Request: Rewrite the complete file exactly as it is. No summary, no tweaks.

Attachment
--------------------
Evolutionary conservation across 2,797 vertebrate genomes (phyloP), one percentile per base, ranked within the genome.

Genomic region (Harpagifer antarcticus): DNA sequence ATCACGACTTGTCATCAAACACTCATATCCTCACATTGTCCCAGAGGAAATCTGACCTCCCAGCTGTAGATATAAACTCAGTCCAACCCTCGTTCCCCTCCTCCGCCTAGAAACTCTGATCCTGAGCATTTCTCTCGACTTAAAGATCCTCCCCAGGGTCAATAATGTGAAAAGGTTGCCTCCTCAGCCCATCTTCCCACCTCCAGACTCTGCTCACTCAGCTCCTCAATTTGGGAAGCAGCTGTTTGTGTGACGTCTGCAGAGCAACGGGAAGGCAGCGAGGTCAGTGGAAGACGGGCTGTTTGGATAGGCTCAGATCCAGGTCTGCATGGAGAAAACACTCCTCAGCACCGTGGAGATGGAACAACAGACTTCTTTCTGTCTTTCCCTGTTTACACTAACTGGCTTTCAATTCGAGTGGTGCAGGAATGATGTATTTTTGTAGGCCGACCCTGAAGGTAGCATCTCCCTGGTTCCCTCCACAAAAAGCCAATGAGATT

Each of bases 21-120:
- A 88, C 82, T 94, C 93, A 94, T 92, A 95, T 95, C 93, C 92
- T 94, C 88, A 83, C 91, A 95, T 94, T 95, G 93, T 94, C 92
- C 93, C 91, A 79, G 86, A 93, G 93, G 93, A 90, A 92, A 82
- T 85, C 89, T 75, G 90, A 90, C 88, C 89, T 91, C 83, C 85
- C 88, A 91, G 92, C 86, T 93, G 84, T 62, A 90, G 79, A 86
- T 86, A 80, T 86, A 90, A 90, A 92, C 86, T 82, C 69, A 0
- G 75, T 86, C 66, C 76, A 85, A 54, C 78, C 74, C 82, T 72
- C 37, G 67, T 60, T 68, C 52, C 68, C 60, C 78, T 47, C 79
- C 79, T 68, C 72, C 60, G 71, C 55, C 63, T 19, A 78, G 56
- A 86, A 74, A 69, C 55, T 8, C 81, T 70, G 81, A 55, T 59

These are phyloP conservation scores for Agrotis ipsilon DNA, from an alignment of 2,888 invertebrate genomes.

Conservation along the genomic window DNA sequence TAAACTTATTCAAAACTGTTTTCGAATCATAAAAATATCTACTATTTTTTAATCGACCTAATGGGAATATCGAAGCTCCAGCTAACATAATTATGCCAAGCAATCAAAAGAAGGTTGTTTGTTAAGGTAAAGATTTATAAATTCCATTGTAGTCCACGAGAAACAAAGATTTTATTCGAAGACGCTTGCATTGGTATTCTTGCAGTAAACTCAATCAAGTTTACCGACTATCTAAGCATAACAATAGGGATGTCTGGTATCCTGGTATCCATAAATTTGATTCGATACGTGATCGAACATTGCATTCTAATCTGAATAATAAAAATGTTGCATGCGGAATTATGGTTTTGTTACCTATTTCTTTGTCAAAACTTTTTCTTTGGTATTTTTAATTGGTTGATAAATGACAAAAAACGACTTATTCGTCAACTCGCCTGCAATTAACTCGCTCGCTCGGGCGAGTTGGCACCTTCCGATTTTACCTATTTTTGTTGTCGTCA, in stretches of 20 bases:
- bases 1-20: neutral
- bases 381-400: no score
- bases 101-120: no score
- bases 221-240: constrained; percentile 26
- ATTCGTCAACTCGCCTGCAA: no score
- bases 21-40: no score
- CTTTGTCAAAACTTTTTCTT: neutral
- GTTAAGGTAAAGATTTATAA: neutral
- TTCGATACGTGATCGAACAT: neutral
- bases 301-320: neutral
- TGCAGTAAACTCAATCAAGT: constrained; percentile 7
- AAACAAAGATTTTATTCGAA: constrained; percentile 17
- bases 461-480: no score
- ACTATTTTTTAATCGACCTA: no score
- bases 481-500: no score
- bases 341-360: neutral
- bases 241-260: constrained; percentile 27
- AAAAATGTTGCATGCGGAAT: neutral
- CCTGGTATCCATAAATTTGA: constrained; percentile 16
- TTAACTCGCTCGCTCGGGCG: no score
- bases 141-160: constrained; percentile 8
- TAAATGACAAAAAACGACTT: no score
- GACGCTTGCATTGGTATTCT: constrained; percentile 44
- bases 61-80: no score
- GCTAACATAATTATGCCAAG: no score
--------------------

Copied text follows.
Evolutionary conservation across 2,797 vertebrate genomes (phyloP), one percentile per base, ranked within the genome.

Genomic region (Harpagifer antarcticus): DNA sequence ATCACGACTTGTCATCAAACACTCATATCCTCACATTGTCCCAGAGGAAATCTGACCTCCCAGCTGTAGATATAAACTCAGTCCAACCCTCGTTCCCCTCCTCCGCCTAGAAACTCTGATCCTGAGCATTTCTCTCGACTTAAAGATCCTCCCCAGGGTCAATAATGTGAAAAGGTTGCCTCCTCAGCCCATCTTCCCACCTCCAGACTCTGCTCACTCAGCTCCTCAATTTGGGAAGCAGCTGTTTGTGTGACGTCTGCAGAGCAACGGGAAGGCAGCGAGGTCAGTGGAAGACGGGCTGTTTGGATAGGCTCAGATCCAGGTCTGCATGGAGAAAACACTCCTCAGCACCGTGGAGATGGAACAACAGACTTCTTTCTGTCTTTCCCTGTTTACACTAACTGGCTTTCAATTCGAGTGGTGCAGGAATGATGTATTTTTGTAGGCCGACCCTGAAGGTAGCATCTCCCTGGTTCCCTCCACAAAAAGCCAATGAGATT

Each of bases 21-120:
- A 88, C 82, T 94, C 93, A 94, T 92, A 95, T 95, C 93, C 92
- T 94, C 88, A 83, C 91, A 95, T 94, T 95, G 93, T 94, C 92
- C 93, C 91, A 79, G 86, A 93, G 93, G 93, A 90, A 92, A 82
- T 85, C 89, T 75, G 90, A 90, C 88, C 89, T 91, C 83, C 85
- C 88, A 91, G 92, C 86, T 93, G 84, T 62, A 90, G 79, A 86
- T 86, A 80, T 86, A 90, A 90, A 92, C 86, T 82, C 69, A 0
- G 75, T 86, C 66, C 76, A 85, A 54, C 78, C 74, C 82, T 72
- C 37, G 67, T 60, T 68, C 52, C 68, C 60, C 78, T 47, C 79
- C 79, T 68, C 72, C 60, G 71, C 55, C 63, T 19, A 78, G 56
- A 86, A 74, A 69, C 55, T 8, C 81, T 70, G 81, A 55, T 59

These are phyloP conservation scores for Agrotis ipsilon DNA, from an alignment of 2,888 invertebrate genomes.

Conservation along the genomic window DNA sequence TAAACTTATTCAAAACTGTTTTCGAATCATAAAAATATCTACTATTTTTTAATCGACCTAATGGGAATATCGAAGCTCCAGCTAACATAATTATGCCAAGCAATCAAAAGAAGGTTGTTTGTTAAGGTAAAGATTTATAAATTCCATTGTAGTCCACGAGAAACAAAGATTTTATTCGAAGACGCTTGCATTGGTATTCTTGCAGTAAACTCAATCAAGTTTACCGACTATCTAAGCATAACAATAGGGATGTCTGGTATCCTGGTATCCATAAATTTGATTCGATACGTGATCGAACATTGCATTCTAATCTGAATAATAAAAATGTTGCATGCGGAATTATGGTTTTGTTACCTATTTCTTTGTCAAAACTTTTTCTTTGGTATTTTTAATTGGTTGATAAATGACAAAAAACGACTTATTCGTCAACTCGCCTGCAATTAACTCGCTCGCTCGGGCGAGTTGGCACCTTCCGATTTTACCTATTTTTGTTGTCGTCA, in stretches of 20 bases:
- bases 1-20: neutral
- bases 381-400: no score
- bases 101-120: no score
- bases 221-240: constrained; percentile 26
- ATTCGTCAACTCGCCTGCAA: no score
- bases 21-40: no score
- CTTTGTCAAAACTTTTTCTT: neutral
- GTTAAGGTAAAGATTTATAA: neutral
- TTCGATACGTGATCGAACAT: neutral
- bases 301-320: neutral
- TGCAGTAAACTCAATCAAGT: constrained; percentile 7
- AAACAAAGATTTTATTCGAA: constrained; percentile 17
- bases 461-480: no score
- ACTATTTTTTAATCGACCTA: no score
- bases 481-500: no score
- bases 341-360: neutral
- bases 241-260: constrained; percentile 27
- AAAAATGTTGCATGCGGAAT: neutral
- CCTGGTATCCATAAATTTGA: constrained; percentile 16
- TTAACTCGCTCGCTCGGGCG: no score
- bases 141-160: constrained; percentile 8
- TAAATGACAAAAAACGACTT: no score
- GACGCTTGCATTGGTATTCT: constrained; percentile 44
- bases 61-80: no score
- GCTAACATAATTATGCCAAG: no score